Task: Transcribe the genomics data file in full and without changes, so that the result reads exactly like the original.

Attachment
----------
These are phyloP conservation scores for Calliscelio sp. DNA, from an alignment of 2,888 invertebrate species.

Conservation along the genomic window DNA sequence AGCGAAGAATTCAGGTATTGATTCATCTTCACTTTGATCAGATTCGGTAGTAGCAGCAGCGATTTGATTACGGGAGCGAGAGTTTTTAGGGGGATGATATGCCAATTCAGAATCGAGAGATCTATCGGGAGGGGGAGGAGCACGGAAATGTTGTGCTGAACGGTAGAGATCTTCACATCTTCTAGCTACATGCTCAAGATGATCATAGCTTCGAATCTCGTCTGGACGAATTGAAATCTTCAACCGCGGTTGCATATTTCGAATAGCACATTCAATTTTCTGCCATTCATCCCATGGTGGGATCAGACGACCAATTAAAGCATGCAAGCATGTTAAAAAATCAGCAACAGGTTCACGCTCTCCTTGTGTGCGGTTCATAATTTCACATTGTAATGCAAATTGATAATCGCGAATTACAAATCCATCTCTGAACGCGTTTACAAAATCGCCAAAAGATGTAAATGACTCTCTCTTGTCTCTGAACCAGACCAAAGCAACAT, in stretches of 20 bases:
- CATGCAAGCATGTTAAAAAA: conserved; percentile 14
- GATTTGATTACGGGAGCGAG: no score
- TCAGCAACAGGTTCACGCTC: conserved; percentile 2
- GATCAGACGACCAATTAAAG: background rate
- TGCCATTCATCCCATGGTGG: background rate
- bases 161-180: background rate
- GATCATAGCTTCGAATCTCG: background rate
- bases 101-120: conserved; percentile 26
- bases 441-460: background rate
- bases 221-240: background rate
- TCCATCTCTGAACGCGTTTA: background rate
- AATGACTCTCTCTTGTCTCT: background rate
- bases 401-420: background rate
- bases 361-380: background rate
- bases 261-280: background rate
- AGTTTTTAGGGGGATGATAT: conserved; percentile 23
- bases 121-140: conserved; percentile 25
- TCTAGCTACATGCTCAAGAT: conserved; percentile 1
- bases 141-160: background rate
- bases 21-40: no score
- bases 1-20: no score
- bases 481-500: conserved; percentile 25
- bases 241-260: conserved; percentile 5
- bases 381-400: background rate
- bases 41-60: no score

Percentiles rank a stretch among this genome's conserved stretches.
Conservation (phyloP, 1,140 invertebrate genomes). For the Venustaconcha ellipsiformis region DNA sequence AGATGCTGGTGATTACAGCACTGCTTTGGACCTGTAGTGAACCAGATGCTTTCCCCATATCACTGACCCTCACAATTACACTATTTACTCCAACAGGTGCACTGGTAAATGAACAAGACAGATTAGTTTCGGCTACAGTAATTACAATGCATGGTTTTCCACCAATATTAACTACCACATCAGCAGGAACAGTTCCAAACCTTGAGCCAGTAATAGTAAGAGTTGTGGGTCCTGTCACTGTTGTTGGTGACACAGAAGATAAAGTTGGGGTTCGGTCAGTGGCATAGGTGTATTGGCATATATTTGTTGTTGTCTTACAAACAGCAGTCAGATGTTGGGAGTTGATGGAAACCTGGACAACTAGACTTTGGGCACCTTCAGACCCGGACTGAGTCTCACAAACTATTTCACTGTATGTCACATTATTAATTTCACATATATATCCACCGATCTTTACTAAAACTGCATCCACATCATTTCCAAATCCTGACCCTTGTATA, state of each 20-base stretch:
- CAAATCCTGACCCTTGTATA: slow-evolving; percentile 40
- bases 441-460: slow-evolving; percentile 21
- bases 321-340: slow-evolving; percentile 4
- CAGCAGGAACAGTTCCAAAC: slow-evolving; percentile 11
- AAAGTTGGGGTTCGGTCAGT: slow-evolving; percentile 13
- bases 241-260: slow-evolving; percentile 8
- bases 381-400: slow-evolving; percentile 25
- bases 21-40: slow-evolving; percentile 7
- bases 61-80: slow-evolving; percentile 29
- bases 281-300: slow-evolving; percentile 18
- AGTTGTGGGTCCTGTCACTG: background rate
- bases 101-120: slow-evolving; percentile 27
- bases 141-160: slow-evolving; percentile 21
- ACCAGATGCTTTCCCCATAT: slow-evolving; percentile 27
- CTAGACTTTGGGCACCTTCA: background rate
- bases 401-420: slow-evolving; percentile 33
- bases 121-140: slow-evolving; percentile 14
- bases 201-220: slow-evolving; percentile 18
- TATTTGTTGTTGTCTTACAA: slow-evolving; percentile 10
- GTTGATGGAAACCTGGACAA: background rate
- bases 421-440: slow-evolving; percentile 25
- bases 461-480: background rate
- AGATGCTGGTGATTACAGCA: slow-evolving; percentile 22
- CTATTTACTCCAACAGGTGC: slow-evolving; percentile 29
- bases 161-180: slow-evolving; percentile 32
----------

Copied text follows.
These are phyloP conservation scores for Calliscelio sp. DNA, from an alignment of 2,888 invertebrate species.

Conservation along the genomic window DNA sequence AGCGAAGAATTCAGGTATTGATTCATCTTCACTTTGATCAGATTCGGTAGTAGCAGCAGCGATTTGATTACGGGAGCGAGAGTTTTTAGGGGGATGATATGCCAATTCAGAATCGAGAGATCTATCGGGAGGGGGAGGAGCACGGAAATGTTGTGCTGAACGGTAGAGATCTTCACATCTTCTAGCTACATGCTCAAGATGATCATAGCTTCGAATCTCGTCTGGACGAATTGAAATCTTCAACCGCGGTTGCATATTTCGAATAGCACATTCAATTTTCTGCCATTCATCCCATGGTGGGATCAGACGACCAATTAAAGCATGCAAGCATGTTAAAAAATCAGCAACAGGTTCACGCTCTCCTTGTGTGCGGTTCATAATTTCACATTGTAATGCAAATTGATAATCGCGAATTACAAATCCATCTCTGAACGCGTTTACAAAATCGCCAAAAGATGTAAATGACTCTCTCTTGTCTCTGAACCAGACCAAAGCAACAT, in stretches of 20 bases:
- CATGCAAGCATGTTAAAAAA: conserved; percentile 14
- GATTTGATTACGGGAGCGAG: no score
- TCAGCAACAGGTTCACGCTC: conserved; percentile 2
- GATCAGACGACCAATTAAAG: background rate
- TGCCATTCATCCCATGGTGG: background rate
- bases 161-180: background rate
- GATCATAGCTTCGAATCTCG: background rate
- bases 101-120: conserved; percentile 26
- bases 441-460: background rate
- bases 221-240: background rate
- TCCATCTCTGAACGCGTTTA: background rate
- AATGACTCTCTCTTGTCTCT: background rate
- bases 401-420: background rate
- bases 361-380: background rate
- bases 261-280: background rate
- AGTTTTTAGGGGGATGATAT: conserved; percentile 23
- bases 121-140: conserved; percentile 25
- TCTAGCTACATGCTCAAGAT: conserved; percentile 1
- bases 141-160: background rate
- bases 21-40: no score
- bases 1-20: no score
- bases 481-500: conserved; percentile 25
- bases 241-260: conserved; percentile 5
- bases 381-400: background rate
- bases 41-60: no score

Percentiles rank a stretch among this genome's conserved stretches.
Conservation (phyloP, 1,140 invertebrate genomes). For the Venustaconcha ellipsiformis region DNA sequence AGATGCTGGTGATTACAGCACTGCTTTGGACCTGTAGTGAACCAGATGCTTTCCCCATATCACTGACCCTCACAATTACACTATTTACTCCAACAGGTGCACTGGTAAATGAACAAGACAGATTAGTTTCGGCTACAGTAATTACAATGCATGGTTTTCCACCAATATTAACTACCACATCAGCAGGAACAGTTCCAAACCTTGAGCCAGTAATAGTAAGAGTTGTGGGTCCTGTCACTGTTGTTGGTGACACAGAAGATAAAGTTGGGGTTCGGTCAGTGGCATAGGTGTATTGGCATATATTTGTTGTTGTCTTACAAACAGCAGTCAGATGTTGGGAGTTGATGGAAACCTGGACAACTAGACTTTGGGCACCTTCAGACCCGGACTGAGTCTCACAAACTATTTCACTGTATGTCACATTATTAATTTCACATATATATCCACCGATCTTTACTAAAACTGCATCCACATCATTTCCAAATCCTGACCCTTGTATA, state of each 20-base stretch:
- CAAATCCTGACCCTTGTATA: slow-evolving; percentile 40
- bases 441-460: slow-evolving; percentile 21
- bases 321-340: slow-evolving; percentile 4
- CAGCAGGAACAGTTCCAAAC: slow-evolving; percentile 11
- AAAGTTGGGGTTCGGTCAGT: slow-evolving; percentile 13
- bases 241-260: slow-evolving; percentile 8
- bases 381-400: slow-evolving; percentile 25
- bases 21-40: slow-evolving; percentile 7
- bases 61-80: slow-evolving; percentile 29
- bases 281-300: slow-evolving; percentile 18
- AGTTGTGGGTCCTGTCACTG: background rate
- bases 101-120: slow-evolving; percentile 27
- bases 141-160: slow-evolving; percentile 21
- ACCAGATGCTTTCCCCATAT: slow-evolving; percentile 27
- CTAGACTTTGGGCACCTTCA: background rate
- bases 401-420: slow-evolving; percentile 33
- bases 121-140: slow-evolving; percentile 14
- bases 201-220: slow-evolving; percentile 18
- TATTTGTTGTTGTCTTACAA: slow-evolving; percentile 10
- GTTGATGGAAACCTGGACAA: background rate
- bases 421-440: slow-evolving; percentile 25
- bases 461-480: background rate
- AGATGCTGGTGATTACAGCA: slow-evolving; percentile 22
- CTATTTACTCCAACAGGTGC: slow-evolving; percentile 29
- bases 161-180: slow-evolving; percentile 32